Dyslexic children pick up visual information slower than their typically developing peers

Dyslexia impacts more than reading ability. Children with dyslexia pick up visual information slower than their typically developing peers, according to new research published in JNeurosci.

Some researchers believe dyslexia is a visual processing disorder at its core because a brain pathway involved in processing motion is also altered in dyslexia. Still, a debate rages over whether impaired motion processing drives dyslexia. Some have argued that we may be able to improve dyslexic reading skills by training visual processing skills.

In a new study by Manning et al., children from ages six to fourteen watched a mass of moving dots and identified their average direction of motion while the researchers measured their brain activity with EEG. Mathematical modelling of their response time and accuracy revealed the dyslexic children took longer to gather visual evidence than their typically developing peers. The behavioral differences corresponded to differences in brain activity, too. Synchronized activity in centro-parietal regions, areas involved in decision making, steadily increased until the child made a decision. This ramping up of brain activity happened more gradually in children with dyslexia. These results suggest altered motion processing and decision-making in dyslexia, the cause of which remains unknown.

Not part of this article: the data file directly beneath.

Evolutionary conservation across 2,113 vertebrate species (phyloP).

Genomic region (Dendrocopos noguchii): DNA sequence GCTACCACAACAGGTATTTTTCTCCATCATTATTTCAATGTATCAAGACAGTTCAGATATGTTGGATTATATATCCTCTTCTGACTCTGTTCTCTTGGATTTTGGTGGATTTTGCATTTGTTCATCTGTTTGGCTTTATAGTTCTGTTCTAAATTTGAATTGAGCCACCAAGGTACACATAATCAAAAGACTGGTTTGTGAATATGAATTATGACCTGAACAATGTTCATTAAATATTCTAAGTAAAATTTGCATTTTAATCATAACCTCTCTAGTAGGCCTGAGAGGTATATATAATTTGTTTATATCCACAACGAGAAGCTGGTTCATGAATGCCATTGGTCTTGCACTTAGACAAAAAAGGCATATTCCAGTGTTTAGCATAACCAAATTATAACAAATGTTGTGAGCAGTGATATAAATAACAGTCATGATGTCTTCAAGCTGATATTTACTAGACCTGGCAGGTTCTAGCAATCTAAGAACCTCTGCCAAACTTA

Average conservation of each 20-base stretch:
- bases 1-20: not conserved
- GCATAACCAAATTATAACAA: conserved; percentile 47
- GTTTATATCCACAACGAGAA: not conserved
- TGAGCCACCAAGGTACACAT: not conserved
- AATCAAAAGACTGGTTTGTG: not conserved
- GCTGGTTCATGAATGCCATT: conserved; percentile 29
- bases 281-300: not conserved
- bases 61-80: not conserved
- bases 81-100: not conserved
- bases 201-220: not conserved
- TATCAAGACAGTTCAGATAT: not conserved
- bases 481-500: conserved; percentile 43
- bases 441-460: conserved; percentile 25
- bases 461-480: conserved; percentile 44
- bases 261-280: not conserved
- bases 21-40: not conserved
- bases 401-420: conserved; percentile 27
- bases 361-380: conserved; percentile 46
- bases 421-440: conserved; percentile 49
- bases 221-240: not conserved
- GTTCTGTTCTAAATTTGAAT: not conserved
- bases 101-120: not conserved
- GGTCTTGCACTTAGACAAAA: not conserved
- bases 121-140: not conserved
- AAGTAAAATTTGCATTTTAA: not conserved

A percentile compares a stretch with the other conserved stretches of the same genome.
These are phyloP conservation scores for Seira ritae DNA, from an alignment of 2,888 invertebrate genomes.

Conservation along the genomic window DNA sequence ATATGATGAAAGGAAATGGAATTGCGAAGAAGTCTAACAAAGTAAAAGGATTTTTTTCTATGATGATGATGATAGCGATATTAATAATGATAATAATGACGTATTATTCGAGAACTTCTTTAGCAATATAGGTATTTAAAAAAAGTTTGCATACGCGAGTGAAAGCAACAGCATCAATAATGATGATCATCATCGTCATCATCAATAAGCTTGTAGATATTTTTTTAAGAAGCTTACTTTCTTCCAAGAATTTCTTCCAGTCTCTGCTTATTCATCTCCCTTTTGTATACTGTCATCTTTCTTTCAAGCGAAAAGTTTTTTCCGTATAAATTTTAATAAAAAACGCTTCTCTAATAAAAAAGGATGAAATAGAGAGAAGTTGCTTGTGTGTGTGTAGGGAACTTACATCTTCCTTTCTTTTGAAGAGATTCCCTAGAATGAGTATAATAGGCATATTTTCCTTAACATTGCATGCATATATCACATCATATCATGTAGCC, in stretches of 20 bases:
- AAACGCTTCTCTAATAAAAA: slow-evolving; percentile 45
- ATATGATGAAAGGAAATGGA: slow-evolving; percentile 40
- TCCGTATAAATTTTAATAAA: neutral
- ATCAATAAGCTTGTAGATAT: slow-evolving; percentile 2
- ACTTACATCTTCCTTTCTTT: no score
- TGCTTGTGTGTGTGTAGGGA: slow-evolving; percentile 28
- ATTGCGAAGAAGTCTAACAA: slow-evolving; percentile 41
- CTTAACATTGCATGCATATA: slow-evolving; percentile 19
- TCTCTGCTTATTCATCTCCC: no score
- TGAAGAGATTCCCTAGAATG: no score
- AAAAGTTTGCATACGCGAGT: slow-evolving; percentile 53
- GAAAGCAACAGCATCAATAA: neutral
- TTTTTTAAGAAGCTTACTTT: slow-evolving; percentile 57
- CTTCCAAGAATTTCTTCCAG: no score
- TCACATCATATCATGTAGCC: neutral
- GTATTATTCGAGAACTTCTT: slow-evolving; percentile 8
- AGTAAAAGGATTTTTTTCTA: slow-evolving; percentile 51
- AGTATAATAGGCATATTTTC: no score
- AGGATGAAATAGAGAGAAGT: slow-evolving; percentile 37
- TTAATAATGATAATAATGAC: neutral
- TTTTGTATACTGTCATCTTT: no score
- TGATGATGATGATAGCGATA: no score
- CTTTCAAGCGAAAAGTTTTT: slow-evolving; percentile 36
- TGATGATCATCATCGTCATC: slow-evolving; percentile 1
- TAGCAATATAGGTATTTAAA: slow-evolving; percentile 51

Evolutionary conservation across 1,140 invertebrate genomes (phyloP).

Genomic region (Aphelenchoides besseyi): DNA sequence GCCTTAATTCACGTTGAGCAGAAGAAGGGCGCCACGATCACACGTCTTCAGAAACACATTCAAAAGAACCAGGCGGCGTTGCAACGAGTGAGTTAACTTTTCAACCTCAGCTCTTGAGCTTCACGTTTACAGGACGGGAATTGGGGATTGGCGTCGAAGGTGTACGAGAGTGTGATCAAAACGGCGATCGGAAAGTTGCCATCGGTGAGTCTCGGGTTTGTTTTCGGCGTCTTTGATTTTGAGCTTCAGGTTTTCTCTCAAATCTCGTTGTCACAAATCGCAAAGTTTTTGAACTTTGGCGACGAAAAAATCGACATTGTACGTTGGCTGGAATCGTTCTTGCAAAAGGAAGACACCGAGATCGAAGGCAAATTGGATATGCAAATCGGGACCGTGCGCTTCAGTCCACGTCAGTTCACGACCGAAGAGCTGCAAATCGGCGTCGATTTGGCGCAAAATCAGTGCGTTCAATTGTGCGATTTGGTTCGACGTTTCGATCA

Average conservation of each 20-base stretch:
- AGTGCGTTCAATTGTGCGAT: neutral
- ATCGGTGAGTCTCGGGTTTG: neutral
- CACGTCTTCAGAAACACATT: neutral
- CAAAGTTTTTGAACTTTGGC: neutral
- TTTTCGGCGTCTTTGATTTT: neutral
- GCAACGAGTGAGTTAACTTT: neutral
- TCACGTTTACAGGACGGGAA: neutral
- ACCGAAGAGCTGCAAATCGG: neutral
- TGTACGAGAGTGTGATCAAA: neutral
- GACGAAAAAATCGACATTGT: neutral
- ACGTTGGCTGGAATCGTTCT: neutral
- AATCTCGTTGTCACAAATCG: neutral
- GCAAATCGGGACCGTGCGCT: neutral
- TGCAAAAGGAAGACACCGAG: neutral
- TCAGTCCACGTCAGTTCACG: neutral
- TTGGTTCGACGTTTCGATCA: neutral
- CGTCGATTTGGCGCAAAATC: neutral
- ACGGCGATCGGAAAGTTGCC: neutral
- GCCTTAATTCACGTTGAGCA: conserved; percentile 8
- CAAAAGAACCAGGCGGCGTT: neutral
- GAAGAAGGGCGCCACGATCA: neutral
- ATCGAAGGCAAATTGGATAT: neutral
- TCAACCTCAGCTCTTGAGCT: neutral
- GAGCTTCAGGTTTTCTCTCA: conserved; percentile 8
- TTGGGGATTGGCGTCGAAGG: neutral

Journal reference:

Manning, C., et al. (2021) Visual motion and decision-making in dyslexia: Reduced accumulation of sensory evidence and related neural dynamics. JNeurosci. doi.org/10.1523/JNEUROSCI.1232-21.2021.


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